Iterating success : learning to change through understanding failure
McPherson, Peter; Pretty, Annabel
Citation:McPherson, P. J., & Pretty, A. C. (2015, October). Iterating success: Learning to change through understanding failure. In D. K Brown, M. Manfredini, P. McPherson, A. Pretty, U. Riege, M. Southcombe (Ed.), 8th International Conference and Exhibition of the Association of Architecture Schools of Australasia (pp.34-42).
Permanent link to Research Bank record:http://hdl.handle.net/10652/3971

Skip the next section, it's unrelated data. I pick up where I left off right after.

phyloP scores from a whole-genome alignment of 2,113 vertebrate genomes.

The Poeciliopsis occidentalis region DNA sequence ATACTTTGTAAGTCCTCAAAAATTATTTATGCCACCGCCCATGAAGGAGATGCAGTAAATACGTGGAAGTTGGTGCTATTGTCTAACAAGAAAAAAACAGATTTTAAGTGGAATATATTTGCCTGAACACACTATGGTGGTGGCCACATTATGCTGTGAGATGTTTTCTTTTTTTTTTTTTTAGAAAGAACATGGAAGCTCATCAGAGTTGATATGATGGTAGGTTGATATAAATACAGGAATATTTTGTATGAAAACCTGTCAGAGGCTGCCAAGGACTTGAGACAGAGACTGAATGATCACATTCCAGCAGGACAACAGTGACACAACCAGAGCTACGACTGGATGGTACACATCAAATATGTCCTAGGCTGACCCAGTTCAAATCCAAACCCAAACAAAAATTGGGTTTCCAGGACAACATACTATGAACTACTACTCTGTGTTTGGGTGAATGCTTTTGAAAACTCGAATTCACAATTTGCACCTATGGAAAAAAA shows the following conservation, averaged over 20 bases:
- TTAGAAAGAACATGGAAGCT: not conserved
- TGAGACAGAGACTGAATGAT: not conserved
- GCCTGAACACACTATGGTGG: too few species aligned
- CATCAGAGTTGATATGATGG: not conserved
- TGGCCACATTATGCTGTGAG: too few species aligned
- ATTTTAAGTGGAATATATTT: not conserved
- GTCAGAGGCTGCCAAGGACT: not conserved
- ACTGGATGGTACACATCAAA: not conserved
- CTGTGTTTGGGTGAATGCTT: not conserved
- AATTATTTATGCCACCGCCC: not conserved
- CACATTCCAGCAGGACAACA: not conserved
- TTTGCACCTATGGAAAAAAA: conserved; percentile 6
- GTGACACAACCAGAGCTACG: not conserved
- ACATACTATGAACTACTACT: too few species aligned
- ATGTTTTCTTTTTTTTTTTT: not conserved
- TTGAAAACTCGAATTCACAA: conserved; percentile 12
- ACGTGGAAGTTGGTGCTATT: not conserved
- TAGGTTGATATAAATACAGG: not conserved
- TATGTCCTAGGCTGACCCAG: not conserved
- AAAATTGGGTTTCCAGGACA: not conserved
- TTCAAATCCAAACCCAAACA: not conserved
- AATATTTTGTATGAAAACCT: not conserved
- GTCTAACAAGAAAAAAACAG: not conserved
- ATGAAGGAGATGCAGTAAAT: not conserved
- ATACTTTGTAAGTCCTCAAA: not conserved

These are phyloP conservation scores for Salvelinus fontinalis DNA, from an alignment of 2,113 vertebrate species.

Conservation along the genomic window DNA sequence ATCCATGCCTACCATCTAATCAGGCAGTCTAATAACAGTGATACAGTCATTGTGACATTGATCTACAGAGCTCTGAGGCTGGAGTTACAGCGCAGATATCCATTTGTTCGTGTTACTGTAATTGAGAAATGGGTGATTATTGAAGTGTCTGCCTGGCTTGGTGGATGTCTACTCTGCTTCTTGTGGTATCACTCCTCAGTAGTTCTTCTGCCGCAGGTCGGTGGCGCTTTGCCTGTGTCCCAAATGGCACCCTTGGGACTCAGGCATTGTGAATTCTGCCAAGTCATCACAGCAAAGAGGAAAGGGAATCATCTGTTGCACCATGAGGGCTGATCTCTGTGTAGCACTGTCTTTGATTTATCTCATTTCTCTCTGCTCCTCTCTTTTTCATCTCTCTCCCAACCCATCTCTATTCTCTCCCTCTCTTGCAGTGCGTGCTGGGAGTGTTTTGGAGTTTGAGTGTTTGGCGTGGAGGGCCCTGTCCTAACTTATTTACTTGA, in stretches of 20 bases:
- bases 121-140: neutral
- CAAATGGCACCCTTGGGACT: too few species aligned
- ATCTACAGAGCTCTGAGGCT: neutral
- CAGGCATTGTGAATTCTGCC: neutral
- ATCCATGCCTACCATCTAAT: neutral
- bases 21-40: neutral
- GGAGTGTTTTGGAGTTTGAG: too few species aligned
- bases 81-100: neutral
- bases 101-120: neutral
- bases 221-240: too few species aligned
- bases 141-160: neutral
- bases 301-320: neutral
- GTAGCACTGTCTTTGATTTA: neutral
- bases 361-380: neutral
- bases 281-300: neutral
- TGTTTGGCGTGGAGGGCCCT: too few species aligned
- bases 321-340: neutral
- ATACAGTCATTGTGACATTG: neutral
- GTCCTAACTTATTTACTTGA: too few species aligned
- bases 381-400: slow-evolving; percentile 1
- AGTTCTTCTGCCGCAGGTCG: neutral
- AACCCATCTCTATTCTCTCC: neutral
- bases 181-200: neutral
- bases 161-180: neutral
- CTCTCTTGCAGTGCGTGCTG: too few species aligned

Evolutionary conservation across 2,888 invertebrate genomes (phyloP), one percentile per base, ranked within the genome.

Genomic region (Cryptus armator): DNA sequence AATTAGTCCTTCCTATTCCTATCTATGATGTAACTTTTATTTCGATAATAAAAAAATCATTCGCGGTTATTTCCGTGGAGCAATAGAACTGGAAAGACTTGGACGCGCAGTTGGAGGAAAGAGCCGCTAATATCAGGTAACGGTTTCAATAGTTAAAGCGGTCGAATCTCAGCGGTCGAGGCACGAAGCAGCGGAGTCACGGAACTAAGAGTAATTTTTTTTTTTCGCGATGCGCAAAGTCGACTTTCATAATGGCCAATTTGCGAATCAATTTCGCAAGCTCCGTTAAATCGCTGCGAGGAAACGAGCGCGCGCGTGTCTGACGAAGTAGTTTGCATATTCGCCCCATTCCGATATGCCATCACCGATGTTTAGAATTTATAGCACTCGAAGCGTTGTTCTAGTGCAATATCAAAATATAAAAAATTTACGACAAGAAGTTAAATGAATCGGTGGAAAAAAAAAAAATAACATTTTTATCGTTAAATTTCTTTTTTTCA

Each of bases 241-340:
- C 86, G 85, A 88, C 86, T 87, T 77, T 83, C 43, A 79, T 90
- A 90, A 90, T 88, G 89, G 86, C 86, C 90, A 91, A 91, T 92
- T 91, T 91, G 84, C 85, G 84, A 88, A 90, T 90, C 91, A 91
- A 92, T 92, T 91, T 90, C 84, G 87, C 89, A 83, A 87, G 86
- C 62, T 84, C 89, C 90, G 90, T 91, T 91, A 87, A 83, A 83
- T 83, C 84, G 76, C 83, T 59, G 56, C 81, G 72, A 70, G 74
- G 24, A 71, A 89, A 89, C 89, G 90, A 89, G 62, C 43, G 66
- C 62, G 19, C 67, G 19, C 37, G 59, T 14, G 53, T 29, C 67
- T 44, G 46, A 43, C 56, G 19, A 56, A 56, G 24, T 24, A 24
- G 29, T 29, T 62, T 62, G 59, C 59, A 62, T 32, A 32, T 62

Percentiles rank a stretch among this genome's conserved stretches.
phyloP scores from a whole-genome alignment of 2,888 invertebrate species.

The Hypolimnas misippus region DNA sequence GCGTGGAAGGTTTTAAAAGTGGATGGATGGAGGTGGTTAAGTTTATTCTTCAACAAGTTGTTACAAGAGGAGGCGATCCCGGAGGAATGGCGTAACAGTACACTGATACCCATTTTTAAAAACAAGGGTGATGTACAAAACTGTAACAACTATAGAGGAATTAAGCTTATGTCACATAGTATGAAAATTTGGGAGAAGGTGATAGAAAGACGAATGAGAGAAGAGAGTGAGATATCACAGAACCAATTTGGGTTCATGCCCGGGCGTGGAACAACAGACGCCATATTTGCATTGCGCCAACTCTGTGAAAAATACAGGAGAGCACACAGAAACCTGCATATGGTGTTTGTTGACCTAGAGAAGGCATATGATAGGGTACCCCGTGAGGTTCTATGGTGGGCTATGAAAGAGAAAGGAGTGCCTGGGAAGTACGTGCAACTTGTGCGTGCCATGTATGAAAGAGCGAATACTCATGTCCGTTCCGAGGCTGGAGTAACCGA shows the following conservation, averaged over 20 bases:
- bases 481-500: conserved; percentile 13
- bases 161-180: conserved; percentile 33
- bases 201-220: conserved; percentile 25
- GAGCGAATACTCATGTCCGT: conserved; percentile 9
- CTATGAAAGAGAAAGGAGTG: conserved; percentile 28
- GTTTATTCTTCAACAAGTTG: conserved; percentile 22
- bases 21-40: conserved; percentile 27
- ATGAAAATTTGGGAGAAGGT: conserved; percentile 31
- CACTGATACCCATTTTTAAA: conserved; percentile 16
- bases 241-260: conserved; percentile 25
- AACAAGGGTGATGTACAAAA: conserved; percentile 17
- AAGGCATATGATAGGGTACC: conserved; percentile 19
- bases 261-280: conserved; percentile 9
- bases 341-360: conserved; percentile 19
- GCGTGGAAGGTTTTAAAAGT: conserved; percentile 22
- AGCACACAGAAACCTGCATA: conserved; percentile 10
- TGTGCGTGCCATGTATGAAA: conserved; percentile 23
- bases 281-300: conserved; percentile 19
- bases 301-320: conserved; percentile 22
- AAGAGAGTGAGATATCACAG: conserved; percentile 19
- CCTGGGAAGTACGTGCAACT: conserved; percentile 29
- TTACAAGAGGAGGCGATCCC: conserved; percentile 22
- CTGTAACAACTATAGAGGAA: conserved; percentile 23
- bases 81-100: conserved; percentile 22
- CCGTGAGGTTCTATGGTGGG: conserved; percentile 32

In 2012 a collection of architecture and design schools in Auckland, Wellington and Christchurch came together under the umbrella of FESTA to realise a city of light within central Christchurch, devastated by the events of recent earthquakes. The aim of this project was to re-introduce life back to the city centre and provide the community of Christchurch a central city destination for one night. The large scale fabrication projects offered to students from 2012-2014, in collaboration with FESTA and other Architecture Schools, required students to realise built projects at a city scale. The learning that goes with taking a project from concept, scale model to mock-ups and full scale fabrication involves constant testing and re-testing of solutions, of failure and advancement. Large scale fabrication projects require students to work in a continually reflective way, responding to a number of variables, including very real ones of budget, site, client and technology. This paper reflects upon these live build projects and the requirement of students to continually explore design responses and develop their solutions through exploring an iterative design environment of prototypes, impressed upon them through the requirement to test and evaluate design proposals based upon real and theoretical design criteria. The most important quality in an architectural education would appear to be that of designing, given that this is the area the majority of time is spent. The importance placed on design would suggest that we believe that the act of designing can be taught, that when a student leaves his or her education they will be a better designer than when they entered1. The primary means for exploration of design in an architecture programme is the Design Studio. The traditional process for an architectural Design Studio is for a design brief, or project, to be set to students by the studio master to which students will present a series of responses for individualised critique and subsequent advancement. These proposals are normally (but not always) drawn from a limited study of precedents and adapted for the established conditions and will consist of drawings and physical and digital models. This will often be to establish some level of competency with regards a building typology or architectural idea, the back and forth occurring until such time as the learning objectives are met or, more often, as the project deadline materialises. Design process in this case will be disposed to focus on particular aspects deemed necessary for an architect to understand and forms an important part of one’s architectural education, exposing students to important characteristics of critical thinking, planning, composition, environmental considerations, technology, site, context and the like. Through this process a student becomes aware of things that they are required to understand as an architect but there is little opportunity for them to extend the exploration beyond the aims set out by the brief. Students are, as Donald Schön puts it, problem solving rather than problem setting and as such, have little opportunity to understand the process of designing.